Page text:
The game systems created by the Forge community reflect this attempt to centre narrative in game design. Forge games have a wide range of genres, themes, and mechanics, but have some common characteristics: methods of conflict resolution that rely on the logic of the game’s story, not external dice rolls; a greater degree of narrative control afforded to players; and an emphasis of improvisation and collaboration in gameplay. Much like a piece of improvisational theatre,  Forge games build on offers between players and GM to build the game’s story.

From a narrativist standpoint, the resulting game is exceptional. Players are incentivised to lean into their character’s emotions and arcs, and the aim of the game seems to shift from let’s-see-who-can-kill-the-most-goblins to coaxing a sincere, moving story out of the minds of a few people and some dice. Some of the stories these games create can rival serious works of fiction for their complexity and depth. If you were trying to assess tabletop games based on their ability to facilitate quality art, narrativist games would certainly be the most successful. The question remains, however, as to whether that is how we should measure a game’s success.

The farmboy sidesteps the sickly beam of light that has burst forth from the lich’s fingertips, seeing the ground it hits start to rot. The elf and dwarf lie on the ground dying.The farmboy summons his last reserve of strength. It is now or never. He steps forward, darting his sword to the lich’s gleaming phylactery, the blade travelling true and straight towards the amulet.

He rolls a 1, trips, and falls.

The truth is, much of the charm of tabletop roleplaying games come from how hackneyed they are. Murderhoboing may be an easy pattern of play to fall into, but that’s because it’s fun. I won’t pretend that compelling, emotional, and thoughtful stories usually come from a game that largely centres around dick jokes and carnage — but I also won’t pretend that playing that type of game isn’t a joyful experience. 

One of my fondest memories in my time playing D&D comes from one dungeon that caused every member of my party to die, several sessions in a row. In terms of narrative, this was obviously not ideal. The repeated strain on both the players’ patience and the suspension of disbelief required to justify all of our new characters meeting again each week began to wear the story thin. But despite this, there was some satisfaction in coming back each week with a ridiculous new character, raising the stakes on what was acceptable.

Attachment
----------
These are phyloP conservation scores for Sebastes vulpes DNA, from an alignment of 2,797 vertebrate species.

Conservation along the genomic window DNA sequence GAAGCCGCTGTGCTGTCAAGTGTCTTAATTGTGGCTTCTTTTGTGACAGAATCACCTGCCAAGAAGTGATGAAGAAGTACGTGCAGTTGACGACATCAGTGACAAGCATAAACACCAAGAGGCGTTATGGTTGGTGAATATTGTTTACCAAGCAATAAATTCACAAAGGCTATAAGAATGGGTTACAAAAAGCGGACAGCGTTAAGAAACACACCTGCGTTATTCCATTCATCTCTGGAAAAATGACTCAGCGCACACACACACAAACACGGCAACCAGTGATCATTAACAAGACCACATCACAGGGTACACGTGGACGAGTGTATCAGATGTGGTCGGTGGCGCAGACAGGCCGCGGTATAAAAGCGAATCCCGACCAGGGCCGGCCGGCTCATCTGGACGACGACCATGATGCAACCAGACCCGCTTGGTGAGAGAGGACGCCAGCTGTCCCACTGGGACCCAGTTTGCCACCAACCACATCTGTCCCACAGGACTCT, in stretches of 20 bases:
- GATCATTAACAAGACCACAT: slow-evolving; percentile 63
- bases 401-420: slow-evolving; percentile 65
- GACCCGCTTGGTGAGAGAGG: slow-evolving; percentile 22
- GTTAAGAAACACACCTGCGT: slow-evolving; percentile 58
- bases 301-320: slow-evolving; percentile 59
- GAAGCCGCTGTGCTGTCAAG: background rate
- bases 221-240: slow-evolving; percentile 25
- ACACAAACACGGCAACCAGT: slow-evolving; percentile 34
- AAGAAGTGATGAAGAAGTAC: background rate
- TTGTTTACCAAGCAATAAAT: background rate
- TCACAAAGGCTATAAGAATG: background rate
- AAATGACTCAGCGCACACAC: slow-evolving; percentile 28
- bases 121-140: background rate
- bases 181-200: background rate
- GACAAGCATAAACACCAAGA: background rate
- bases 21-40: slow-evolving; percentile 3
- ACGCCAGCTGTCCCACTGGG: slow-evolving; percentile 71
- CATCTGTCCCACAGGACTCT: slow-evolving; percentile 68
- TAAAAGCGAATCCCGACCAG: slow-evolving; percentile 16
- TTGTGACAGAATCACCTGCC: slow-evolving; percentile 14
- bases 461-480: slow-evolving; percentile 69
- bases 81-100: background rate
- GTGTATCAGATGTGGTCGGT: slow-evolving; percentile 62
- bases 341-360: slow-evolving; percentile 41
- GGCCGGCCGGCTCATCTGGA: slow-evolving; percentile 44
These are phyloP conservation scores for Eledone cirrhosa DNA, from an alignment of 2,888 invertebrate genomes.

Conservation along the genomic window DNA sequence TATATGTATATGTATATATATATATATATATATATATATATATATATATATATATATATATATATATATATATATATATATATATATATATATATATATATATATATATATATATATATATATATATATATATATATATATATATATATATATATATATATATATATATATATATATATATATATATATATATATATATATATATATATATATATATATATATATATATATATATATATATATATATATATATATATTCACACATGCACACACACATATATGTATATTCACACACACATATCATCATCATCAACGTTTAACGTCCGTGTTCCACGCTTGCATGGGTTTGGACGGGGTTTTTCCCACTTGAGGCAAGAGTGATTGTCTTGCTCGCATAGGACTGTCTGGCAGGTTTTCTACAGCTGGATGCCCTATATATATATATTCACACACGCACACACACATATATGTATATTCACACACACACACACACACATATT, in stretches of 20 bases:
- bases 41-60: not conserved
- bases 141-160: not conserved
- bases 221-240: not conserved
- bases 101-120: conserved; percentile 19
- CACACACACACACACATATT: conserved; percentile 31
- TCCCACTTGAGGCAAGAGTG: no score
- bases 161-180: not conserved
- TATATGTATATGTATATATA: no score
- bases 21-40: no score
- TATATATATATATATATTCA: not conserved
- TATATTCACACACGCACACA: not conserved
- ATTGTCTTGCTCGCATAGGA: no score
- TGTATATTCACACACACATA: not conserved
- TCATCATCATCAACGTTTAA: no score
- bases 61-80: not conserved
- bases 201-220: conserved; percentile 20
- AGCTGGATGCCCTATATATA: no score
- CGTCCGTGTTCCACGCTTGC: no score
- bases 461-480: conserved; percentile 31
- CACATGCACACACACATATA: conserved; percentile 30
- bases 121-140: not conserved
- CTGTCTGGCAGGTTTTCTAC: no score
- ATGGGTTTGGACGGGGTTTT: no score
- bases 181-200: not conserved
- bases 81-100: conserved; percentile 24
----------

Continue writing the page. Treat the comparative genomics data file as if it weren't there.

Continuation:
One week, I came back with a foppish rogue; the next, with a barely disguised expy of a hardboiled detective. Finally, the party agreed to play only wizards (mine was a gnome illusionist). From the perspective of a Forge designer, with the emphasis they place on quickly between important moments in the story, this weeks-long stalling on a perpetual meat grinder of a dungeon was not what a tabletop game should be. But it was fun.

The farmboy lies bleeding out on the dungeon floor. Thoughts go through his head — of his ma and pa, his dreams of glory, and how far he made it from the world he once knew. His eyes glaze over, and he breathes his last.

This tension, between the desire for a quality narrative and a quality game, is difficult to resolve. This is not to say that either of these aims is correct, or even that they are mutually exclusive — great joy can be found in a narrativist game, and a moving story can be found in any game. But the question of which gets emphasised — the story or the game — is central to the game design process. 

Realistically, the question comes down to that of the audience. The vast majority of games’ audience will be contained to the people that play them. This puts tabletop RPG players in the unique position of being both the creators of a story, and its primary audience — and critic. In a way, this means there is a pretty simple answer: play the way you and your friends agree is fun. But I can’t help but feel like tabletop games can aspire to be better, to make the most of a unique form of storytelling and create beautiful art that’s also fun to play. Playing Dungeons & Dragons for the first time as a pale, sweaty teen was the first time I had a captive audience to my imagination. It was the first time I really felt like I had the agency to create a story that moved, that entertained myself and others. Having that experience mattered to me. I hope it could matter to others as well.

A new farmboy stands at the edge of the world again. Many more have stood where he stands. Many will again. In a way, it offers him comfort, that there will always be another one. He smiles at the thought and takes the step into a new story.